Art market

British Art Auction report: The Bacon and Freud effect

Recent record prices for the two artists boosted results for 20th-century British works, while Victorian art struggled


Christie’s British Art Week (4-6 June) demonstrated the increasingly divided nature of this market, with 20th-century British works significantly outperforming Vic­torian and traditional works (though the top individual price came from the latter category).

The strength of 20th-century British works reflects the record prices set by Francis Bacon’s Triptych, 1976, and Lucian Freud’s Benefits Supervisor Sleeping, 1995, in New York in May. Both of these were bought at auction by Russian billionaire Roman Abramovich, who also visited Art Basel. There too, classic modern works performed best, with Girl in Attic Doorway, mid 1990s, by Lucian Freud selling for $12m at Acquavella (p53).

The total (including premium) for Christie’s four sales was £20.3m ($39.6m), well below the £21m-£31.6m pre-sale estimate. Over half of this was made up by the £11.6m ($22.7m) from the 20th Century British Art sale on 6 June, which was the only one that reached—and in this case exceeded—its pre-sale estimate.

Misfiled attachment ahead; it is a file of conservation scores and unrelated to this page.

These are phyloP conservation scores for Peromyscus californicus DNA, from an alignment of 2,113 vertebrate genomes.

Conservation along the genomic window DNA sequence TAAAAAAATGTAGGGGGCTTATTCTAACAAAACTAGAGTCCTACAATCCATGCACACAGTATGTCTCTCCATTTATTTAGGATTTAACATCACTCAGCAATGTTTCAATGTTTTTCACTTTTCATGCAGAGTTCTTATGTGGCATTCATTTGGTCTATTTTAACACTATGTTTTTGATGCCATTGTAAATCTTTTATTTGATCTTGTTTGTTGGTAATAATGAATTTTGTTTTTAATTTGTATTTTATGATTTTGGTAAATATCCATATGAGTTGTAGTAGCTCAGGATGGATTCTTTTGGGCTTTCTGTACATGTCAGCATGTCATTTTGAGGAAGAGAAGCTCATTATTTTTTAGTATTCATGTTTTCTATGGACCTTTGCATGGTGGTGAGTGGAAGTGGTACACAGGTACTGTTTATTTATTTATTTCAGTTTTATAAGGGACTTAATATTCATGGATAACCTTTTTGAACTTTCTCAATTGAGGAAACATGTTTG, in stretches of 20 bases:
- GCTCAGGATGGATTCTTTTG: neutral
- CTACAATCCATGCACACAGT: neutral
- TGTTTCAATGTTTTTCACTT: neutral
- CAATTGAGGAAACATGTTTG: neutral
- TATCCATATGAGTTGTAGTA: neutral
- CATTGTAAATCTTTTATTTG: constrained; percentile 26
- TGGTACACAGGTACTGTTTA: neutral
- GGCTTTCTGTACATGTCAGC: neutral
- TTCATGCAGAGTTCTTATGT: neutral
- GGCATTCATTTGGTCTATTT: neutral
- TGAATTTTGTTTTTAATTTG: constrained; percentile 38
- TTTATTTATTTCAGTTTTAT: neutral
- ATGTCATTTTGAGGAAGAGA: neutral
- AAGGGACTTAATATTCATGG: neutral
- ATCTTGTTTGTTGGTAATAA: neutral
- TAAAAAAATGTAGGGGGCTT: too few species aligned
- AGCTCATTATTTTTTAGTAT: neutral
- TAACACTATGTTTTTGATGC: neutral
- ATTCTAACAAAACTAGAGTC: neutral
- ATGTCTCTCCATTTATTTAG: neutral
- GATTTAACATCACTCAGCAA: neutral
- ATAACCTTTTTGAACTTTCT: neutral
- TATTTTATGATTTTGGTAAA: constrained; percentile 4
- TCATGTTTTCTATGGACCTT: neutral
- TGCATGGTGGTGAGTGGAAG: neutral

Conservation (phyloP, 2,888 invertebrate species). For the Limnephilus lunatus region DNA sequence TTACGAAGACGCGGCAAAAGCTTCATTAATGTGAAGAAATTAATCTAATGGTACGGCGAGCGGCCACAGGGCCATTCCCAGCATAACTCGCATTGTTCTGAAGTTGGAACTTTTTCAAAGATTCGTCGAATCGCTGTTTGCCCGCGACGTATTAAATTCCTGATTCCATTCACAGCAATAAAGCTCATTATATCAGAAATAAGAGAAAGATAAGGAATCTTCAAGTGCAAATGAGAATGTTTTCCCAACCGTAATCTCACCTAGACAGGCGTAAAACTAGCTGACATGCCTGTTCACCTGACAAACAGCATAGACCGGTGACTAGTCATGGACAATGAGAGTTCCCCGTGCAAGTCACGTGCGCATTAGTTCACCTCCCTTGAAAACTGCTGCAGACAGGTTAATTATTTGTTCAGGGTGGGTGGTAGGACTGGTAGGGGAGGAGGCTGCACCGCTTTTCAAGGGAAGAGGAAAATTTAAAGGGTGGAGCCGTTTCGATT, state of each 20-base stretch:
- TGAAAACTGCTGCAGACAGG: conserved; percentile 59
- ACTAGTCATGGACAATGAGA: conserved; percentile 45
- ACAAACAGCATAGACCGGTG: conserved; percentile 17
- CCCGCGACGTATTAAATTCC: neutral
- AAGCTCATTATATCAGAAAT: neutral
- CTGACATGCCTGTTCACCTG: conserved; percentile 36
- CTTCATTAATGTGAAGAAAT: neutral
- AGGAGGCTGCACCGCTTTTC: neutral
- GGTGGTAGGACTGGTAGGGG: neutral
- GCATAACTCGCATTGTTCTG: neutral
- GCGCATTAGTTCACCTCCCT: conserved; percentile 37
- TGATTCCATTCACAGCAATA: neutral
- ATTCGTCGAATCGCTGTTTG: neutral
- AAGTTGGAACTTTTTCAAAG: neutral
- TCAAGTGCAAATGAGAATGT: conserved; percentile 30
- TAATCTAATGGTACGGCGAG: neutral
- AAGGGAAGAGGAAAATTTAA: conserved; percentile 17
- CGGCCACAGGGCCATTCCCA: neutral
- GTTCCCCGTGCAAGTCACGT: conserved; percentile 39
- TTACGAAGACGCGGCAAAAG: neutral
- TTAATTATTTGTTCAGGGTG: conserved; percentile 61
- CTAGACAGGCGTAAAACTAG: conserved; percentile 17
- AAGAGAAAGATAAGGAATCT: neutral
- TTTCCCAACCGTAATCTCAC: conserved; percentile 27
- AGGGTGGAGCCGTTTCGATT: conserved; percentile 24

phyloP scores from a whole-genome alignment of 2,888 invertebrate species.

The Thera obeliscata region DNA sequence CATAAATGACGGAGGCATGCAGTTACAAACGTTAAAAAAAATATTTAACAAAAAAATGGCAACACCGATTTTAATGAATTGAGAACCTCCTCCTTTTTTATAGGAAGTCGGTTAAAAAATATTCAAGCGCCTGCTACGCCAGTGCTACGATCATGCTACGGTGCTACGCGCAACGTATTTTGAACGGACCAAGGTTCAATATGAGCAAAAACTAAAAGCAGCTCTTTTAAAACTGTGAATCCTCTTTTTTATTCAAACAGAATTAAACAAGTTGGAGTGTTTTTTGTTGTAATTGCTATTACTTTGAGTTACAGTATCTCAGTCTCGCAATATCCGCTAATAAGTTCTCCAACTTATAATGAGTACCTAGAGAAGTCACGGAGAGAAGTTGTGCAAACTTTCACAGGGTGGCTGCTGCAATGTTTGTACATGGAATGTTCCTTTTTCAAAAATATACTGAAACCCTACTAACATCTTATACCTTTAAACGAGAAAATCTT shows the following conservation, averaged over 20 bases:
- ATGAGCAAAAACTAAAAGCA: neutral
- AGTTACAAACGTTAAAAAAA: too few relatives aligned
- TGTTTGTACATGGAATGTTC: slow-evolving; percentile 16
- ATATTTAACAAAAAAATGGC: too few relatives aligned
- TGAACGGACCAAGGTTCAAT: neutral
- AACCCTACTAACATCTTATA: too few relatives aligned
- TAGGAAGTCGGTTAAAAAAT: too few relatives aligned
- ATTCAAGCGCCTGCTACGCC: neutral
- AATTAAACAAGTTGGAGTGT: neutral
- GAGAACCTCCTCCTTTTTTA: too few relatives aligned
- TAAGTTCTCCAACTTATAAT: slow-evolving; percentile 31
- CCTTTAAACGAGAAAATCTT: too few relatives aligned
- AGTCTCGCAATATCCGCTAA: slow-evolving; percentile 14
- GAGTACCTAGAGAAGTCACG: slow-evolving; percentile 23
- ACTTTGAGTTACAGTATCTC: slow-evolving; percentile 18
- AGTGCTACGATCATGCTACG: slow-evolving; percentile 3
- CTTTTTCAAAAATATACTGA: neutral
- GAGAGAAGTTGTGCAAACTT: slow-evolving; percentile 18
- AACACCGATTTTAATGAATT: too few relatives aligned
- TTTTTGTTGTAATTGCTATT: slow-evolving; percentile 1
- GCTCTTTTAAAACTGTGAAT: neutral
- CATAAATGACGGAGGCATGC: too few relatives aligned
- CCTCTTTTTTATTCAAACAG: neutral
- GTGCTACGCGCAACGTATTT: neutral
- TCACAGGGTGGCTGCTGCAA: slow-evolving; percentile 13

The Peter Meyer Collection, assembled during the 1940s and 1950s, was a boon: fresh to the market from a man who began collecting contemporary British art in the 1940s, it comprised less than a quarter of the sale’s 41 lots, but accounted for 36% of the total at £4.1m ($8m). The top lot came from this collection: Bowl, Eggs and Lemons, 1950, by William Scott (1913-89). This went to the Pyms Gallery, London, for £1.1m ($2.1m), doubling its top estimate and setting a new record for the artist. By contrast, another Scott painting, Blue Frying Pan, 1956, which was last on the market 30 years ago, failed to sell at £200,000-£300,000 ($391,000-$586,500). “Its dark palette may have contributed to this,” said Christie’s head of British and Irish art, Jonathan Horwich, but it demonstrated the unpredictability of the market.

The St Ives School also featured strongly: a new record for a carving by Barbara Hepworth was set when Sculpture with Colour (Oval Form) Pale Blue and Red, 1943, also went to the Pyms Gallery for £892,450 ($1.7m). The same dealer also bought Horizontal Form in Grasses by Graham Sutherland, 1951, for a new high of £325,250 ($635,864), while an anonymous buyer paid £668,450 ($1.3m) for an early work from Patrick Heron’s “Garden Series”, Camellia Garden: March 1956. The only living artist from the group, Paul Feiler, now aged 90, achieved a new auction record when Porthcadjack, Blue & Black, 1961, went for a mid-estimate £157,250 ($307,423).

Despite disappointing results this year, the repositioning of British Art Week in 2004 to coincide with the Grosvenor House Fair (see right) has boosted overall sales and aided the ailing Victorian and traditionalist pictures market by encouraging core Asian buyers to travel. The most expensive purchase of the week was made when an Asian collector paid £1.8m ($3.5m) for Albert Joseph Moore’s undated Jasmine, setting a record for the artist.